However, as the opponents also challenged this claim on the basis of novelty and inventive step which had not previously been considered, the TBA remitted the case to the Opposition Division.

T 0606/06: Heating and incineration device / Mark Ludwig

TBA Decision of 23 April 2008

Chairman: U. Krause

Members: C. Donnelly and K. Garnett

In this case, the applicant had prosecuted a claim which differed from the claim as filed in that an essential feature had been deleted. The Examination Division had ruled that the amended claim introduced subject matter extending beyond the application as filed, contrary to Article 123(2) EPC. The applicant argued that the basis for the extension of the subject matter could be found in the originally filed abstract, but the Examination Division held that in accordance with decision T 246/86 the abstract could not serve as a basis for interpreting the scope of the protection sought.

The TBA dismissed the applicant's appeal, as an abstract does not form part of the content of the application as filed within the meaning of Article 123(2) EPC, affirming the decision in T 246/86. The Board referred to Article 85 EPC, which limits the use of the abstract to technical information and cannot be taken into account for any other purpose, including interpretation of the scope of the protection afforded. If the abstract could not be used to interpret the content of the application, it could not be part of the application.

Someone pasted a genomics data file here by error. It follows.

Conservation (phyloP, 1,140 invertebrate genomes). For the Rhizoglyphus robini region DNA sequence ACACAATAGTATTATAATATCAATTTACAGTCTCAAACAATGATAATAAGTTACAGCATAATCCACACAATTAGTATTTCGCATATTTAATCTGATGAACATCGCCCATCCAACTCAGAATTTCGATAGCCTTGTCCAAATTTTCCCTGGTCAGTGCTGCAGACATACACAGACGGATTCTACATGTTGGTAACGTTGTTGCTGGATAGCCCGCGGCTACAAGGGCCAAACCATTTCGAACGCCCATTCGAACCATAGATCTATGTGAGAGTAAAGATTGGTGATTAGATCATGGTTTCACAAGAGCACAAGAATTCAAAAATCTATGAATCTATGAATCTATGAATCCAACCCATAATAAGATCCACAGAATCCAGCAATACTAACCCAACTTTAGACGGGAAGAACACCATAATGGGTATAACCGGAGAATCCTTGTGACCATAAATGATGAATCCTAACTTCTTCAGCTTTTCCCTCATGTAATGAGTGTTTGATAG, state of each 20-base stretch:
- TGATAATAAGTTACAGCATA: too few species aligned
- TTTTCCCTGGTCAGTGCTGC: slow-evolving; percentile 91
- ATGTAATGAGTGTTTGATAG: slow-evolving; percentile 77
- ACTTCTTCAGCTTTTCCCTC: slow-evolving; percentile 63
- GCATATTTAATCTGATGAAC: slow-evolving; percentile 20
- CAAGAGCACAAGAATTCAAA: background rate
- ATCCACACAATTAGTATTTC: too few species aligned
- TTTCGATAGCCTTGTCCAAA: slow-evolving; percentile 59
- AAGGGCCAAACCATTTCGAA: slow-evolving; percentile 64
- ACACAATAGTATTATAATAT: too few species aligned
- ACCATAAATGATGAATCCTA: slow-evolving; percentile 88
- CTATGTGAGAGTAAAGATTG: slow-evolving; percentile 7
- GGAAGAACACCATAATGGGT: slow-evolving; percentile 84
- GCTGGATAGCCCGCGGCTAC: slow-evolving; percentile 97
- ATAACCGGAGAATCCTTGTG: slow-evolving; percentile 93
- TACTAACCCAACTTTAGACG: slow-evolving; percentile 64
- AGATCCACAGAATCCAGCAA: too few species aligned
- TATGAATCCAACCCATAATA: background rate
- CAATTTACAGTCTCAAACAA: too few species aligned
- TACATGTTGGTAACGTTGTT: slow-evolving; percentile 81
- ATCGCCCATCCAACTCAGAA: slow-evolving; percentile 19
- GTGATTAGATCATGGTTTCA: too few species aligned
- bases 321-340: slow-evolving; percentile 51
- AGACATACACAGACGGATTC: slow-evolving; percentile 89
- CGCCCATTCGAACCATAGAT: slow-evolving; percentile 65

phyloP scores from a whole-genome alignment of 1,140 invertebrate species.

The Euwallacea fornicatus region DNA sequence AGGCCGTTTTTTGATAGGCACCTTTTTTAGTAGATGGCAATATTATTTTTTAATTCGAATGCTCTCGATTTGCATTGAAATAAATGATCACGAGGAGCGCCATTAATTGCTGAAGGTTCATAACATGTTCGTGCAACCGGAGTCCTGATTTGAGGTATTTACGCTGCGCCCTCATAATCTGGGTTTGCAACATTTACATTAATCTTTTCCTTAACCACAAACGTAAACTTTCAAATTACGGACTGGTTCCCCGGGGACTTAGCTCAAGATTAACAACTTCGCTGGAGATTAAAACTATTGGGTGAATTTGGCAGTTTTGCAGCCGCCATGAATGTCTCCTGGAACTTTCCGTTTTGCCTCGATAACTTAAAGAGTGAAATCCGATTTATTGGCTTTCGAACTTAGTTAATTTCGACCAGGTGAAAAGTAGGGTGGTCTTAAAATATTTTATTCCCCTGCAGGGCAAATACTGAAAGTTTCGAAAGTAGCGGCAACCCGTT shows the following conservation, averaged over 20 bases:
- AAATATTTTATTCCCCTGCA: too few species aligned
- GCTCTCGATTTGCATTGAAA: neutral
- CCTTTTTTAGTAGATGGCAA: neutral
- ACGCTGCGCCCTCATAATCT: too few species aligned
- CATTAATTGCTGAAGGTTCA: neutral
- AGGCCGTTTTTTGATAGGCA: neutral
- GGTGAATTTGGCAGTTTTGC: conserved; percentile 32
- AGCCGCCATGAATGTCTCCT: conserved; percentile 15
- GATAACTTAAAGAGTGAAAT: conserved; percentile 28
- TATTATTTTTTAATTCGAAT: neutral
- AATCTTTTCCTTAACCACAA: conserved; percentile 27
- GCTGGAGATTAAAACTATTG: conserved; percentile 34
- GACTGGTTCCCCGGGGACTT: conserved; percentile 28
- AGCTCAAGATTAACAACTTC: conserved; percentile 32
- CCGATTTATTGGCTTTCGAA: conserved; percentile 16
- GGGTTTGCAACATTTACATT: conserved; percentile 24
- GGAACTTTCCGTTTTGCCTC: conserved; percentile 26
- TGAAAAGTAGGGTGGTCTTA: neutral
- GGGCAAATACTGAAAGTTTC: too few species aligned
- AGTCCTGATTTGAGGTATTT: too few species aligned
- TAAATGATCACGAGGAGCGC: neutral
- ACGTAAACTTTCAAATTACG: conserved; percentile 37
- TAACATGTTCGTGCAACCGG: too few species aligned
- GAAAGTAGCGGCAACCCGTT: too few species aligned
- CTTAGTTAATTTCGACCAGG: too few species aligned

According to the Board the fact that Article 78(1) EPC requires an application to contain an abstract, and that Rule 35(5) states that the abstract is one of the documents which should make up the application, did not change the fact that the abstract does not form part of the application as filed. Furthermore, the Board dismissed the appellant's argument that use of the word "merely" in Article 85 EPC to limit the use of the abstract was minimalistic and did not mean that the abstract could only serve for use as technical information. Turning to the Oxford English Dictionary, the Board held that the ordinary meaning of "merely" in this context was "only (what is referred to) and nothing more". This was reinforced by the changes made in the wording of Article 85 EPC 2000, where the abstract is stated to "serve the purpose of technical information only". The French and German language versions of Article 85 EPC had not been amended by the introduction of EPC 2000, and therefore the change was held not to have been intended to effect any change in meaning. This change in wording therefore supported the Board's interpretation of Article 85 EPC.

The Board also dismissed a number of arguments by the appellant that various rules of the Implementing Regulations regarding the form, content and publication of the abstract meant that the abstract should be considered as forming part of the application as filed for the purposes of Article 123(2) EPC. It is therefore clear from this case that the abstract cannot be used to support an amendment of a patent application under Article 123(2) EPC.

EPO Procedure (Article 108 EPC 1973)


T 1465/07: Ion mobility and mass spectrometer / Indiana University Research and Technology Corporation

TBA Decision of 9 May 2008

Chairman: A. Klein

Members: B. Muller and M. Rayner